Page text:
Chicken Math

Time for Tea by Celia Klassen
If you’ve had anything to do with chickens you’ll likely know what that term means. Quite simply it’s ending up with more chickens than you planned, and possibly other animals as well.
In the Spring of 2018 I went to Cal Ranch for some dog food, or something as innocent as that. I had been thinking about getting chickens for a while, but I really didn’t know the first thing about them. I didn’t have a coop or anything.
Somehow when I checked out of Cal Ranch I had two chicks and two ducklings, a bag of duckling food and chick food, some grit and various other things that were recommended on the pamphlet attached to the side of the chick box.
This is how chicken math works you see; dog + need of food = 2 chicks + 2 ducklings. I really hate regular math like they learn in school, but I found I quite enjoyed chicken math. 2 chicks + 2 ducklings = 12 + bonus chicken in the mail. Lots of chickens + chicken friend = 3 more ducks. 2 blue eggs + want more blue eggs = 12 more chickens. Looking for adolescent chickens + a hatchery full of chickens needing rescued = way too many chickens.
Bedrest + twins = no more ducks. No more ducks + chickens are easy = more chickens.
Other people have found that their chicken math goes something like 2 chickens + 12 chickens = 3 goats. At the moment I have 8 chickens and no ducks. I really miss the ducks for reasons I’ll go into in a minute, but I was determined to wait until my twins were a little easier until I got more…and then the hatchery catalogue fell into my mailbox.
Anyway, if you think you might enjoy this type of math, or think you’re impervious to it and can stick to only 6 hens, then here are a few things I’ve found interesting. If you get chicks it’s a long wait (20 weeks that feels like 40 – oh look more chicken math!) to get that first egg. But when you do you’ve never tasted an egg so satisfying. It’s also definitely addictive getting all the different colors in your basket.
I find chickens very easy to keep. My six year old managed to keep them alive while I was on bedrest and had newborn twins. Part of the easiness is I have an automatic waterer (sitting on a water heater) and a homemade PVC pipe feeder that will last a week if I want to go on vacation. All in all though the excitement of chickens wears off. I wouldn’t go back to store bought eggs, so I’ll keep them, but it’s less ‘fun’ than it was.
Incidentally, the color of a yolk tells you a lot about how the chickens have been kept. The pale yolks you get in the grocery store show the chickens have been caged or confined. ‘Free range’ only means that they can, in theory, access outdoors. So if there are 5,000 chickens in one barn and space for one chicken to go outside at a time, and they are not in individual cages within the barn, they can call that free range. “Organic” only refers to the feed given to the chickens and often a lack of antibiotics, which is good, but not as good as you’re led to believe. A dark orange yolk (full of vitamin A) shows the chicken had access to fresh foods like grubs, grass, fruit, etc.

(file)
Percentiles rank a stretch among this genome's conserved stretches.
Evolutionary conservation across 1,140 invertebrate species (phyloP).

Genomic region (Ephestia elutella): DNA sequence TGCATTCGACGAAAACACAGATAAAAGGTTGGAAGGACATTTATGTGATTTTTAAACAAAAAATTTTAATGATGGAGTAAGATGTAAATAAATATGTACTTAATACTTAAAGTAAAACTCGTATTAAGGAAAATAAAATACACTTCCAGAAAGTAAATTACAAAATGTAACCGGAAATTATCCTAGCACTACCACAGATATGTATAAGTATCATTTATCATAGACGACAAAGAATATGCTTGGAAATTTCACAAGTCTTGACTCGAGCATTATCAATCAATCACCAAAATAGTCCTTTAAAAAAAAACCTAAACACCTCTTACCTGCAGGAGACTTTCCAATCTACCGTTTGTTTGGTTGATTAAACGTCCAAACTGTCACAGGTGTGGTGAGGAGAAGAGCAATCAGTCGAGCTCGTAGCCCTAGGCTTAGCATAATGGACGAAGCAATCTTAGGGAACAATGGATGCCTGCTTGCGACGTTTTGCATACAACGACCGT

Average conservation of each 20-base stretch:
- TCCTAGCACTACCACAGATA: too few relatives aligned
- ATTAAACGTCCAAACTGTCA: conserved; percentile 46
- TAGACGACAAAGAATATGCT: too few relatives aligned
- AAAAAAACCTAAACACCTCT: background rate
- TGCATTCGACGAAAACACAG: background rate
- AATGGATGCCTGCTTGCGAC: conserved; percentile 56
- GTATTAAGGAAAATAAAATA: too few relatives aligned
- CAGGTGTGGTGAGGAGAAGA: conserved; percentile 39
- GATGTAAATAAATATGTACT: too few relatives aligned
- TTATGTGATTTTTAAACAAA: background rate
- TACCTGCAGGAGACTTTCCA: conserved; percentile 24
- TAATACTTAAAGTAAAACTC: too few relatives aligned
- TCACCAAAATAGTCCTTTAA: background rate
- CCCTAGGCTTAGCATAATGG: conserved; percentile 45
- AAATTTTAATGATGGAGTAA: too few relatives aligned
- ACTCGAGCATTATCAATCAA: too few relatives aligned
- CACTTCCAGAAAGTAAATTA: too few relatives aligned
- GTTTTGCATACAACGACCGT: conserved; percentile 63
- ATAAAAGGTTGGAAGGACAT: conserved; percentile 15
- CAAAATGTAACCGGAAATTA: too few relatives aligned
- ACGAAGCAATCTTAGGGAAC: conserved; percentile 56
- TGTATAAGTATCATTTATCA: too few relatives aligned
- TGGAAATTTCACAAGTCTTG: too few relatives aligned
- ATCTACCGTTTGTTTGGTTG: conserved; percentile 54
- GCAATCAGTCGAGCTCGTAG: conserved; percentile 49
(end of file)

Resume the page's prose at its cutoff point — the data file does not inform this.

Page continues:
Ducks on the other hand are more work. They require water deep enough to at least dip they’re whole beak in or they get very sick. They prefer enough to get their whole body wet, but this water needs to be changed once a week in cooler temps and twice a week or more in hot temps. It also needs to be kept un-frozen in the winter which is difficult. But they have so much more personality.
You’re shaking your head thinking I’m strange, I know, but they have at least as much personality as a cat, and when they all come waddling towards you in the morning you can’t help but start your day with a smile.
Their eggs are much bigger than the egg of a chicken and have a lot more flavor. Another major advantage of ducks is if you can free-range them in your yard, they will keep the fly and mosquito population to almost nothing. We didn’t notice it until we had to get rid of ours, and suddenly the flies were so much worse. They catch the flies in the air and also eat the larvae in the grass.
I didn’t find my ducks ate any of my flowers but they did eat weeds! They are much messier, and more work, but if I had to choose, I’d choose ducks.

Thanks for reading!

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